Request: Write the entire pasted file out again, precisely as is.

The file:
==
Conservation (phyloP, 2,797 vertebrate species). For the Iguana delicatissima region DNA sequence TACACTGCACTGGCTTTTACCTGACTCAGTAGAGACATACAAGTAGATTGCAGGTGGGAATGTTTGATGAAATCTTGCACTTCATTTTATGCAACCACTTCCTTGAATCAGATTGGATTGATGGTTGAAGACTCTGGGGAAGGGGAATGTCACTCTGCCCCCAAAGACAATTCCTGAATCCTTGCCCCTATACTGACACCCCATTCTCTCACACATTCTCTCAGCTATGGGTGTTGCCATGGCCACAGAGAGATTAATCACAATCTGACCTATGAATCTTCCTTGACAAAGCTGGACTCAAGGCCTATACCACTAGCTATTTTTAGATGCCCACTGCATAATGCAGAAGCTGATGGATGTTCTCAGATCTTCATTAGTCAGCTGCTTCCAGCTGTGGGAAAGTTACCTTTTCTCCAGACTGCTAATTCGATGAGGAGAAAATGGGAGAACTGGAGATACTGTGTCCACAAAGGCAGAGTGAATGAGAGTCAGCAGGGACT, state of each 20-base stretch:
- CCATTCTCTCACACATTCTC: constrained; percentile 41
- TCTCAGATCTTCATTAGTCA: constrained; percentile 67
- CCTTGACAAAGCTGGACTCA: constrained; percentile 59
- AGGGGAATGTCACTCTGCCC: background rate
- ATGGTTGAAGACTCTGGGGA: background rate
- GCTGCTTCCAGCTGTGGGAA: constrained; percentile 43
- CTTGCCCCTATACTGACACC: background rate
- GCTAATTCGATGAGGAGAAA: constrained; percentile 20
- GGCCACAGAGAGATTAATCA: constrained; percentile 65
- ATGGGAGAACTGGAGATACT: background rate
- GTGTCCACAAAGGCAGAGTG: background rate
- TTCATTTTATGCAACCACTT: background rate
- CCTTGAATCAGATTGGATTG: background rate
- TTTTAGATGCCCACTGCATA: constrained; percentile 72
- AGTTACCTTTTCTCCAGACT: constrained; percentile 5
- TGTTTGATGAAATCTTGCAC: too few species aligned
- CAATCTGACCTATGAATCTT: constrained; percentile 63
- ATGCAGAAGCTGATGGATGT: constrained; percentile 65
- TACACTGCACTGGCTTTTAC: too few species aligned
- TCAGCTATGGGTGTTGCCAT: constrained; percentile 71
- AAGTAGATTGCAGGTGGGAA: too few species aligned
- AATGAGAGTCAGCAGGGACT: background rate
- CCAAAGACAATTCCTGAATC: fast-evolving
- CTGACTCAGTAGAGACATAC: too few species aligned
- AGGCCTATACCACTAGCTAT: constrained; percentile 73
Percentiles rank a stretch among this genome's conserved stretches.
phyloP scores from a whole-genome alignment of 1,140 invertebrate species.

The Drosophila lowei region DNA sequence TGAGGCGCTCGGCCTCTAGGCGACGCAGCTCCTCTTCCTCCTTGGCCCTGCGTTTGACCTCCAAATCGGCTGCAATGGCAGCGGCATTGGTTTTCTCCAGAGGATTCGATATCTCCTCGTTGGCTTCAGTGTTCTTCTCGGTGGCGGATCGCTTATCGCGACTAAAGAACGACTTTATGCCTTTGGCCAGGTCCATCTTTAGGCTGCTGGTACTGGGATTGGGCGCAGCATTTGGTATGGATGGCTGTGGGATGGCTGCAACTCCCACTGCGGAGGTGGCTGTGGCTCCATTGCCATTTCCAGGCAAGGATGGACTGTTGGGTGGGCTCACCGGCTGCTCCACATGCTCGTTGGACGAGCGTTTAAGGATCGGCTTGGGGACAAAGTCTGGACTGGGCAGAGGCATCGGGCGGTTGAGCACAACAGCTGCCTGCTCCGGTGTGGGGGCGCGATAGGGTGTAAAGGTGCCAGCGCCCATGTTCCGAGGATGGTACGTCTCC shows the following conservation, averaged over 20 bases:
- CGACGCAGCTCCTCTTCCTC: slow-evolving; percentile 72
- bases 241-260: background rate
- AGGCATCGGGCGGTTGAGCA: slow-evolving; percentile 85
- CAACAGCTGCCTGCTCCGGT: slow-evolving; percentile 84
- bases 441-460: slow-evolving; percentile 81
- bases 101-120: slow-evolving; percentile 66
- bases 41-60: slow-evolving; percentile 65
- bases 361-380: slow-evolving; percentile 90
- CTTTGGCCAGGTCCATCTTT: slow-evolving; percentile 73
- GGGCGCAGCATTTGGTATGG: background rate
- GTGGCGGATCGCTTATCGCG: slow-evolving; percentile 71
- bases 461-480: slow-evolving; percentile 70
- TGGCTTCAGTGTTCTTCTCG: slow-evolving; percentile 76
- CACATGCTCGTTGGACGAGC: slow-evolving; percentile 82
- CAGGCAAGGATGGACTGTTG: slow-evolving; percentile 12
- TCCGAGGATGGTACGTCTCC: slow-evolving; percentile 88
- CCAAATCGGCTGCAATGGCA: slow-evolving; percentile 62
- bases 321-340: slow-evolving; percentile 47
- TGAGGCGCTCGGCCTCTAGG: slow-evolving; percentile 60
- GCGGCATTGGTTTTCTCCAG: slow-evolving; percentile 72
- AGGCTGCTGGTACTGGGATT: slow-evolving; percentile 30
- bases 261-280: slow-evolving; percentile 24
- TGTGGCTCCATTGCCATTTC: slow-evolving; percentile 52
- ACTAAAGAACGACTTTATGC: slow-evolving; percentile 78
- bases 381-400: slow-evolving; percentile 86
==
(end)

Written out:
Conservation (phyloP, 2,797 vertebrate species). For the Iguana delicatissima region DNA sequence TACACTGCACTGGCTTTTACCTGACTCAGTAGAGACATACAAGTAGATTGCAGGTGGGAATGTTTGATGAAATCTTGCACTTCATTTTATGCAACCACTTCCTTGAATCAGATTGGATTGATGGTTGAAGACTCTGGGGAAGGGGAATGTCACTCTGCCCCCAAAGACAATTCCTGAATCCTTGCCCCTATACTGACACCCCATTCTCTCACACATTCTCTCAGCTATGGGTGTTGCCATGGCCACAGAGAGATTAATCACAATCTGACCTATGAATCTTCCTTGACAAAGCTGGACTCAAGGCCTATACCACTAGCTATTTTTAGATGCCCACTGCATAATGCAGAAGCTGATGGATGTTCTCAGATCTTCATTAGTCAGCTGCTTCCAGCTGTGGGAAAGTTACCTTTTCTCCAGACTGCTAATTCGATGAGGAGAAAATGGGAGAACTGGAGATACTGTGTCCACAAAGGCAGAGTGAATGAGAGTCAGCAGGGACT, state of each 20-base stretch:
- CCATTCTCTCACACATTCTC: constrained; percentile 41
- TCTCAGATCTTCATTAGTCA: constrained; percentile 67
- CCTTGACAAAGCTGGACTCA: constrained; percentile 59
- AGGGGAATGTCACTCTGCCC: background rate
- ATGGTTGAAGACTCTGGGGA: background rate
- GCTGCTTCCAGCTGTGGGAA: constrained; percentile 43
- CTTGCCCCTATACTGACACC: background rate
- GCTAATTCGATGAGGAGAAA: constrained; percentile 20
- GGCCACAGAGAGATTAATCA: constrained; percentile 65
- ATGGGAGAACTGGAGATACT: background rate
- GTGTCCACAAAGGCAGAGTG: background rate
- TTCATTTTATGCAACCACTT: background rate
- CCTTGAATCAGATTGGATTG: background rate
- TTTTAGATGCCCACTGCATA: constrained; percentile 72
- AGTTACCTTTTCTCCAGACT: constrained; percentile 5
- TGTTTGATGAAATCTTGCAC: too few species aligned
- CAATCTGACCTATGAATCTT: constrained; percentile 63
- ATGCAGAAGCTGATGGATGT: constrained; percentile 65
- TACACTGCACTGGCTTTTAC: too few species aligned
- TCAGCTATGGGTGTTGCCAT: constrained; percentile 71
- AAGTAGATTGCAGGTGGGAA: too few species aligned
- AATGAGAGTCAGCAGGGACT: background rate
- CCAAAGACAATTCCTGAATC: fast-evolving
- CTGACTCAGTAGAGACATAC: too few species aligned
- AGGCCTATACCACTAGCTAT: constrained; percentile 73
Percentiles rank a stretch among this genome's conserved stretches.
phyloP scores from a whole-genome alignment of 1,140 invertebrate species.

The Drosophila lowei region DNA sequence TGAGGCGCTCGGCCTCTAGGCGACGCAGCTCCTCTTCCTCCTTGGCCCTGCGTTTGACCTCCAAATCGGCTGCAATGGCAGCGGCATTGGTTTTCTCCAGAGGATTCGATATCTCCTCGTTGGCTTCAGTGTTCTTCTCGGTGGCGGATCGCTTATCGCGACTAAAGAACGACTTTATGCCTTTGGCCAGGTCCATCTTTAGGCTGCTGGTACTGGGATTGGGCGCAGCATTTGGTATGGATGGCTGTGGGATGGCTGCAACTCCCACTGCGGAGGTGGCTGTGGCTCCATTGCCATTTCCAGGCAAGGATGGACTGTTGGGTGGGCTCACCGGCTGCTCCACATGCTCGTTGGACGAGCGTTTAAGGATCGGCTTGGGGACAAAGTCTGGACTGGGCAGAGGCATCGGGCGGTTGAGCACAACAGCTGCCTGCTCCGGTGTGGGGGCGCGATAGGGTGTAAAGGTGCCAGCGCCCATGTTCCGAGGATGGTACGTCTCC shows the following conservation, averaged over 20 bases:
- CGACGCAGCTCCTCTTCCTC: slow-evolving; percentile 72
- bases 241-260: background rate
- AGGCATCGGGCGGTTGAGCA: slow-evolving; percentile 85
- CAACAGCTGCCTGCTCCGGT: slow-evolving; percentile 84
- bases 441-460: slow-evolving; percentile 81
- bases 101-120: slow-evolving; percentile 66
- bases 41-60: slow-evolving; percentile 65
- bases 361-380: slow-evolving; percentile 90
- CTTTGGCCAGGTCCATCTTT: slow-evolving; percentile 73
- GGGCGCAGCATTTGGTATGG: background rate
- GTGGCGGATCGCTTATCGCG: slow-evolving; percentile 71
- bases 461-480: slow-evolving; percentile 70
- TGGCTTCAGTGTTCTTCTCG: slow-evolving; percentile 76
- CACATGCTCGTTGGACGAGC: slow-evolving; percentile 82
- CAGGCAAGGATGGACTGTTG: slow-evolving; percentile 12
- TCCGAGGATGGTACGTCTCC: slow-evolving; percentile 88
- CCAAATCGGCTGCAATGGCA: slow-evolving; percentile 62
- bases 321-340: slow-evolving; percentile 47
- TGAGGCGCTCGGCCTCTAGG: slow-evolving; percentile 60
- GCGGCATTGGTTTTCTCCAG: slow-evolving; percentile 72
- AGGCTGCTGGTACTGGGATT: slow-evolving; percentile 30
- bases 261-280: slow-evolving; percentile 24
- TGTGGCTCCATTGCCATTTC: slow-evolving; percentile 52
- ACTAAAGAACGACTTTATGC: slow-evolving; percentile 78
- bases 381-400: slow-evolving; percentile 86